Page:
Projects for Peace Grantee Sabrina Kearney ’26 Will Work with Tibetans in Exile

By Rebecca Goldfine

Each year, Projects for Peace awards grants of $10,000 to more than 125 college students who have proposed “innovative, community-centered, and scalable responses to the world’s most pressing issues.”

Sabrina Kearney in northern India.
Sabrina Kearney in northern India.

Kearney will use the funds to return to Dharamshala, India, this summer to partner with Lha Charitable Trust, an organization run by Tibetan refugees to serve their people in exile.

An economics and art history major, she will teach what she calls “a personal development bootcamp” for ten to fifteen Tibetans, ages eighteen to thirty, that will cover skills such as financial literacy, entrepreneurship (e.g., how to start a small business and access microfinance loans), job and college applications abroad, and public speaking.

“I expect my workshop series to provide disadvantaged Tibetans with valuable life skills to help them become financially independent and advocate for a peaceful future in the diaspora,” she writes in her application.

Last summer, Kearney received a Global Citizens Fellowship from Bowdoin's McKeen Center to work for the same organization and teach an English class. She also studied the Tibetan language and led a community art workshop, and describes being both impressed with "the strength and resilience of displaced Tibetans" and troubled by their difficult and complex situation.

Since the 1951 invasion of Tibet by China, many Tibetans have fled abroad. Currently, more than 85,000 Tibetans live in India, but their refugee status there bars them from both state college and employment systems, “forcing them to live at the margins of society,” Kearney said.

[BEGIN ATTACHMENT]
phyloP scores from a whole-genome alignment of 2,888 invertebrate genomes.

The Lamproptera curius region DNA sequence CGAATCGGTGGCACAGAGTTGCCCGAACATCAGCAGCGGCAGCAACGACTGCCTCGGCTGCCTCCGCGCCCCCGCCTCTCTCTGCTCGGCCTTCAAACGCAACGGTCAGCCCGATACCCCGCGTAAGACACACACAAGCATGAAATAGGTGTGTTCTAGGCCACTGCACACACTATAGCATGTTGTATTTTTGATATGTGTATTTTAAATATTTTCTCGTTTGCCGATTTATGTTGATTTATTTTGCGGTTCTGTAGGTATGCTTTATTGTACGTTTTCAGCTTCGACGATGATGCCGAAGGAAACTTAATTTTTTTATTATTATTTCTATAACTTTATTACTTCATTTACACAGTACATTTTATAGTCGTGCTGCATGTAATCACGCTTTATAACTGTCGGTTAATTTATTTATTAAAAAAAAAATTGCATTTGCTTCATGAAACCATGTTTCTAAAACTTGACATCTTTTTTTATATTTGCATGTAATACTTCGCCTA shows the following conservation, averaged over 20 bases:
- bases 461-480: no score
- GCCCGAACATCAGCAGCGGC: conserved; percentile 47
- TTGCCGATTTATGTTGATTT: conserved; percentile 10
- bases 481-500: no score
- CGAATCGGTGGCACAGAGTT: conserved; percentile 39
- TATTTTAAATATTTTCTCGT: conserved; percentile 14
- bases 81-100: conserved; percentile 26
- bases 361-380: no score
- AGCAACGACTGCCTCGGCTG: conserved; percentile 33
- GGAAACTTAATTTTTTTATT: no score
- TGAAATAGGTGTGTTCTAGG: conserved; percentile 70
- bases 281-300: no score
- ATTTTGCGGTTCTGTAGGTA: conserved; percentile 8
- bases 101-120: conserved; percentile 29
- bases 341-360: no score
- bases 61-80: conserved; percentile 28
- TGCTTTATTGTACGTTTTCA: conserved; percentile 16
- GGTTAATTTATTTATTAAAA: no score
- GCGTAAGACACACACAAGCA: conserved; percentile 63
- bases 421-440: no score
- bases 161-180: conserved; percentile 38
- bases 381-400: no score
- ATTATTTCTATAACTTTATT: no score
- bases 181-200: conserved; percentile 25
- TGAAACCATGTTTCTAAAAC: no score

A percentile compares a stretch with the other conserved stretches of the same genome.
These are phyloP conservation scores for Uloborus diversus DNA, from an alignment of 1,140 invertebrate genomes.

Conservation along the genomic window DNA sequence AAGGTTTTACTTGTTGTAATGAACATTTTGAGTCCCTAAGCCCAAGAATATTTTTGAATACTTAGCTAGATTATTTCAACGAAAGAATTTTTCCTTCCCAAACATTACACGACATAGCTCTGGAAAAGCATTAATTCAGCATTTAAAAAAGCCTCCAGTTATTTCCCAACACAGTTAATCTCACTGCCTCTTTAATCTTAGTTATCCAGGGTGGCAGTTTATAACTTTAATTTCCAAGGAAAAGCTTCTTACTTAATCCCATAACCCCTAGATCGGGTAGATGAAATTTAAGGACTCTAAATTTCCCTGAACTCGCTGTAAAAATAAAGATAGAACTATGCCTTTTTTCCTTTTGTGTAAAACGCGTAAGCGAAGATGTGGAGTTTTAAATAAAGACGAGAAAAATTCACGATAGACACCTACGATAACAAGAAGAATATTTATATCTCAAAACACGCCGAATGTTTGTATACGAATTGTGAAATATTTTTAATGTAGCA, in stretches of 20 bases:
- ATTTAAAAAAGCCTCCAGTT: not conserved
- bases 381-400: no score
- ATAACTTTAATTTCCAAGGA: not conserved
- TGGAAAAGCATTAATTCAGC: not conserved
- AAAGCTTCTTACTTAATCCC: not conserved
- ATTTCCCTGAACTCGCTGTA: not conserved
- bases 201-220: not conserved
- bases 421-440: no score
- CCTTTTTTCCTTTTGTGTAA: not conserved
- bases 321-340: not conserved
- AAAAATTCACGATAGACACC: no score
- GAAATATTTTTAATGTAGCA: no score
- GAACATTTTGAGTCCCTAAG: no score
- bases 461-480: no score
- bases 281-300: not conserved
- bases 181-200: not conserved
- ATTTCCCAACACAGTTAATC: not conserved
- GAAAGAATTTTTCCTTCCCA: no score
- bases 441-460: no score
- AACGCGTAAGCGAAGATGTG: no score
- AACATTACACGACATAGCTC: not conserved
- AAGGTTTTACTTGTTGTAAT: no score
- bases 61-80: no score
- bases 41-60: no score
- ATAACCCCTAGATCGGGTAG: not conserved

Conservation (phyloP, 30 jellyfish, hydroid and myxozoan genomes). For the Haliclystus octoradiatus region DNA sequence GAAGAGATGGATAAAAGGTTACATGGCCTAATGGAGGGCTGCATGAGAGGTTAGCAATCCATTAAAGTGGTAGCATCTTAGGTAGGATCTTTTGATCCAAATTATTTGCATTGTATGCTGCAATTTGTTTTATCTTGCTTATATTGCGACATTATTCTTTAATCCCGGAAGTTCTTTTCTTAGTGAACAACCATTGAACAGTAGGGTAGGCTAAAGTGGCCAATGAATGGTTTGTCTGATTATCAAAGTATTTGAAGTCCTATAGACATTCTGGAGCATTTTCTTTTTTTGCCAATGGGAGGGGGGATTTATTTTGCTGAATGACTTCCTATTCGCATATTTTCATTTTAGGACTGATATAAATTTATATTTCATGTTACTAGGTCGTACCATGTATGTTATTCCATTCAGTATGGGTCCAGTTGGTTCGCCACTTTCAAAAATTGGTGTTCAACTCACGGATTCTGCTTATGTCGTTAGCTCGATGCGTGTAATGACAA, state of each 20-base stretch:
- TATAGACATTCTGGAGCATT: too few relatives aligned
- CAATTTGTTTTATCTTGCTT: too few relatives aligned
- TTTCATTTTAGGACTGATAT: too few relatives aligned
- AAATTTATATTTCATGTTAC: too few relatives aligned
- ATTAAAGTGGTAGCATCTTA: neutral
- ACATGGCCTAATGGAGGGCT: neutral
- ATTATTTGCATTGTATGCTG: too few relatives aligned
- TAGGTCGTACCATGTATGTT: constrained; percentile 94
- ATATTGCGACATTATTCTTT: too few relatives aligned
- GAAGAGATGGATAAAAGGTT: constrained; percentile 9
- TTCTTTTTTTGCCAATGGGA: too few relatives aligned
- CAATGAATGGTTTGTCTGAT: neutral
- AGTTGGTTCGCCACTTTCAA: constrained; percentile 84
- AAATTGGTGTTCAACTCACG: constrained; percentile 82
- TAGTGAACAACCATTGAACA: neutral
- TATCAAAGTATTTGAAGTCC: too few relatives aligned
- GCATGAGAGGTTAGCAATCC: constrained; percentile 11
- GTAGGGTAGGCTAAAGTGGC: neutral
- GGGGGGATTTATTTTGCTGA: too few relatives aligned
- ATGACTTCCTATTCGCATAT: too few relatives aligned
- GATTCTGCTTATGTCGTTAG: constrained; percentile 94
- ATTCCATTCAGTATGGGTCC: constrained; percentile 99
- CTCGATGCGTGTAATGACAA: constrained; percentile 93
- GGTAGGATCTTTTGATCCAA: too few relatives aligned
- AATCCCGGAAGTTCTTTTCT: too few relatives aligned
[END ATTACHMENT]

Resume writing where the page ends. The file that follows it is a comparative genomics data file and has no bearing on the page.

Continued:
Sabrina in a classroom in India
Sabrina in a classroom in Dharamshala last summer.

Bowdoin career advisor Meg Springer, who works with students interested in nonprofit and social impact careers, said she is impressed with Kearney’s follow-through.

“Instead of chalking up her time in Dharamshala as ‘one and done,’ and never returning, she designed a financial literacy program based upon her observations, and worked collaboratively with the nonprofit’s director to create a proposal that would directly benefit participants,” Springer said. “The world is already a better place because of her work.”

Kearney said her workshop would meet a pressing but unrecognized need, and that her experiences at Bowdoin and her background have prepared her to teach it. “I feel I have the relevant skills, cultural context, and self-awareness to successfully pursue this project because of my current role leading [the student organization] Smart Woman Securities, which runs a personal finance education series on my college campus,” she said.

She added, “As a low-income daughter of immigrants, I feel it is my duty to pay forward what I have learned through enabling others to break cycles of poverty and pursue their dreams.”

Besides teaching her workshop, Kearney plans to establish seed funding with $2,000 from her award. She will encourage her students to apply for microloans from this pot ranging from $50 to $200.

“These small grants will start a chain reaction of microloans that will be reissued to another young Tibetan refugee each time one is repaid,” Kearney said. She’ll hand oversight of the fund to the Lha Charitable Trust after her departure, “so that young Tibetans can continue to sustainably access capital to jumpstart their ventures.”